Lockheed Martin is the spacecraft’s prime contractor, and ESA (European Space Agency) oversees the development of Orion’s service module.

The Artemis 1 Orion crew capsule was manufactured inside NASA’s Neil Armstrong Operations and Checkout Building (O & C) at KSC.

NASA Orion Artemis 1 crew capsule and ESM service module is assembly complete in Jan. 2021 during visit to NASA Kennedy Space Center. Credit: Ken Kremer/kenkremer.com/spaceupclose.com

Media including Ken Kremer and Jean Wright for Space UpClose were invited for an up close visit to see and photograph Orion after assembly of the NASA Crew Module & ESA Service Module was completed inside the O & C earlier this year in January 2021.

 

NASA Orion Artemis 1 crew capsule and ESM service module is assembly complete in Jan. 2021 during visit to NASA Kennedy Space Center. Credit: Ken Kremer/kenkremer.com/spaceupclose.com

The next steps are NASA’s Exploration Ground Systems teams will conduct integrated tests of Orion and SLS along with the ground equipment, prior to rolling the rocket and spacecraft to the launch pad for a final test, known as the wet dress rehearsal. This final test will run the rocket and launch team through operations to load propellant into the fuel tanks and conduct a full launch countdown.

Following a successful rehearsal, NASA will roll the stack back into the VAB for final checks and set a target date for launch – tentatively Feb 12 at this point.

 

Watch Ken’s continuing reports about Artemis, SLS, Orion and NASA missions, Lucy Asteroid mission, Blue Origin and Space Tourism, SpaceX Cargo and Crew Dragons, SpaceX Starlink, Commercial Crew and Starliner and Crew Dragon and onsite for live reporting of upcoming and recent SpaceX and ULA launches including Crew 1 & 2 & 3, ISS, Solar Orbiter, Mars 2020 Perseverance and Curiosity rovers, NRO spysats and national security missions and more at the Kennedy Space Center and Cape Canaveral Space Force Station.

Stay tuned here for Ken’s continuing Earth and Planetary science and human spaceflight news: www.kenkremer.com –www.spaceupclose.com – twitter @ken_kremer – email: ken at kenkremer.com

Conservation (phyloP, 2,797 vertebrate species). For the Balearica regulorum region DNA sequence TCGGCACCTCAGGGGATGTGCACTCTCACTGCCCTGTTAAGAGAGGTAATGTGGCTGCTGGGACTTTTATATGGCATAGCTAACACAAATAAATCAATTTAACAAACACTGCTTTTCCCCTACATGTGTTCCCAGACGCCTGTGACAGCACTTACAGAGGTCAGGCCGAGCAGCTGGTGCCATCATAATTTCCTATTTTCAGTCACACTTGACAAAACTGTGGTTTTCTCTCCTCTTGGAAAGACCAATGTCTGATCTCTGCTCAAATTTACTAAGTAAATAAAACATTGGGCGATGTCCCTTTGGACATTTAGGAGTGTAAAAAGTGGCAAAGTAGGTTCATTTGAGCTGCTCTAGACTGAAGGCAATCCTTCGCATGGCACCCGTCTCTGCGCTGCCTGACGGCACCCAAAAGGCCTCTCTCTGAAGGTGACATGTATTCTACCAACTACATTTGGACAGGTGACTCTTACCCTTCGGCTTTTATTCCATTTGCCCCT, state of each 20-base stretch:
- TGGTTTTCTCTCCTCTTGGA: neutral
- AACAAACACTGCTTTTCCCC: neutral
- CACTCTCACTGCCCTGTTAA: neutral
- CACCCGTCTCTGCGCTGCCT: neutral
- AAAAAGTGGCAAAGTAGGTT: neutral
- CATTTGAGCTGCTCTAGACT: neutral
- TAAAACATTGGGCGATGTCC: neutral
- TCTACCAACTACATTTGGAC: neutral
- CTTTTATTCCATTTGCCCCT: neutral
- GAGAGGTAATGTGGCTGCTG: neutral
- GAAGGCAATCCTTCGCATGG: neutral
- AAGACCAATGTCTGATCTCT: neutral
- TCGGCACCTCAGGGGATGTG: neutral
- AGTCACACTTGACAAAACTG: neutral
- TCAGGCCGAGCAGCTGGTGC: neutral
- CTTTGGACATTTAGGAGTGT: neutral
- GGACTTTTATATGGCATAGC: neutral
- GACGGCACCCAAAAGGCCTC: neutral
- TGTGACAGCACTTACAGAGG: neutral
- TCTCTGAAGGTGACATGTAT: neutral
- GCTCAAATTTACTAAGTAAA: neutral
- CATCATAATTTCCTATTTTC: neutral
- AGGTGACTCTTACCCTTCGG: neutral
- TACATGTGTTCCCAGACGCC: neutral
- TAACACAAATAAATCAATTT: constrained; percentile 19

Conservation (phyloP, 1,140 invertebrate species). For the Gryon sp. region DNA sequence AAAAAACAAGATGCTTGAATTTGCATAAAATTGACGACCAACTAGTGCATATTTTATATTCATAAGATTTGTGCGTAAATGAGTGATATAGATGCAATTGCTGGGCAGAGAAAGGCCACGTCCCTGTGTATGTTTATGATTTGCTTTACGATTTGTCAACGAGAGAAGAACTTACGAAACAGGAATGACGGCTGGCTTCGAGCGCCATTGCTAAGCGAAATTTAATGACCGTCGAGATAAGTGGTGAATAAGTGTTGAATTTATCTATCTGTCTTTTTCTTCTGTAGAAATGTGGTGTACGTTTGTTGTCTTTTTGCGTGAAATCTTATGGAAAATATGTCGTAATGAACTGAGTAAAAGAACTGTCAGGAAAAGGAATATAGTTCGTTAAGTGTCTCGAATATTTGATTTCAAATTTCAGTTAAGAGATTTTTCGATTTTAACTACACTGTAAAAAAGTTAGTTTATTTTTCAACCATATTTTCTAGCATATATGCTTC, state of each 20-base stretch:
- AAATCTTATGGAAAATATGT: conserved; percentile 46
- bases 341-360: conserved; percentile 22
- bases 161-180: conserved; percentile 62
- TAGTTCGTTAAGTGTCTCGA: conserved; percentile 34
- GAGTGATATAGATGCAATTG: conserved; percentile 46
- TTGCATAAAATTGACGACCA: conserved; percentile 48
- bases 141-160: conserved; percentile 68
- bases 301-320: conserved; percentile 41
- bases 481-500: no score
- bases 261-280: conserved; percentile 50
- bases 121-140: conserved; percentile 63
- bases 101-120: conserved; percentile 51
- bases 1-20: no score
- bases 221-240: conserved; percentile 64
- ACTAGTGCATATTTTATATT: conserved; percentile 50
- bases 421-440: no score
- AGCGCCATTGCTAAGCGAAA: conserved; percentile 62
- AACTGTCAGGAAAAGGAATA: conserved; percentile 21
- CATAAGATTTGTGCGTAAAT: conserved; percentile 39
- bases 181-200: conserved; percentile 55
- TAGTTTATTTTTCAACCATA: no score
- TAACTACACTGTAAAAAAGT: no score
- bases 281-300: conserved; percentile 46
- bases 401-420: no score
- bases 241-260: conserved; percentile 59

Dr. Kremer is a research scientist and journalist based in the KSC area, active in outreach and interviewed regularly on TV and radio about space topics.
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SLS Block 1 configuration illustration. Credit: NASA
UpClose look at 4 Aerojet-Rocketdyne RS-25 engines at base of 1st SLS core stage after offloading from the Pegasus Barge on April 29, 2021, after arriving at Kennedy Space Center (KSC) in Florida and transported to VAB for integration and stacking with solid rocket boosters atop mobile launcher. For Artemis 1 launch to the Moon NET late 2021. Credit: Ken Kremer/kenkremer.com/spaceupclose.com

 

Artemis I Core Stage Offload to VAB. 1st 212-foot long Space Launch System (SLS) core stage was offloaded from the Pegasus Barge on April 29, 2021, after arriving at NASA’s Kennedy Space Center (KSC) in Florida and sailing past Countdown Clock and US Flag in turn basin wharf for transport to VAB. Integration with solid rocket boosters atop mobile launcher upcoming. Destined for the Artemis 1 launch to the Moon carrying NASA’s human rated Orion deep space capsule NET late 2021. Credit: Ken Kremer/kenkremer.com/spaceupclose.com

 

Ken Kremer, scientist, founder and editor of Space UpClose at KSC for 1st SLS core stage arrival on April 29, 2021

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Ken Kremer

Watch for Ken’s continuing onsite coverage of NASA, SpaceX, ULA, Boeing, Lockheed Martin, Northrop Grumman and more space and mission reports direct from Kennedy Space Center and Cape Canaveral Air Force Station in Florida and Wallops Flight Facility in Virginia. Stay tuned here for Ken's continuing Earth and Planetary science and human spaceflight news. Dr. Kremer is a research scientist and journalist based in the KSC area, active in outreach and interviewed regularly on TV and radio about space topics. Ken’s photos are for sale and he is available for lectures and outreach events.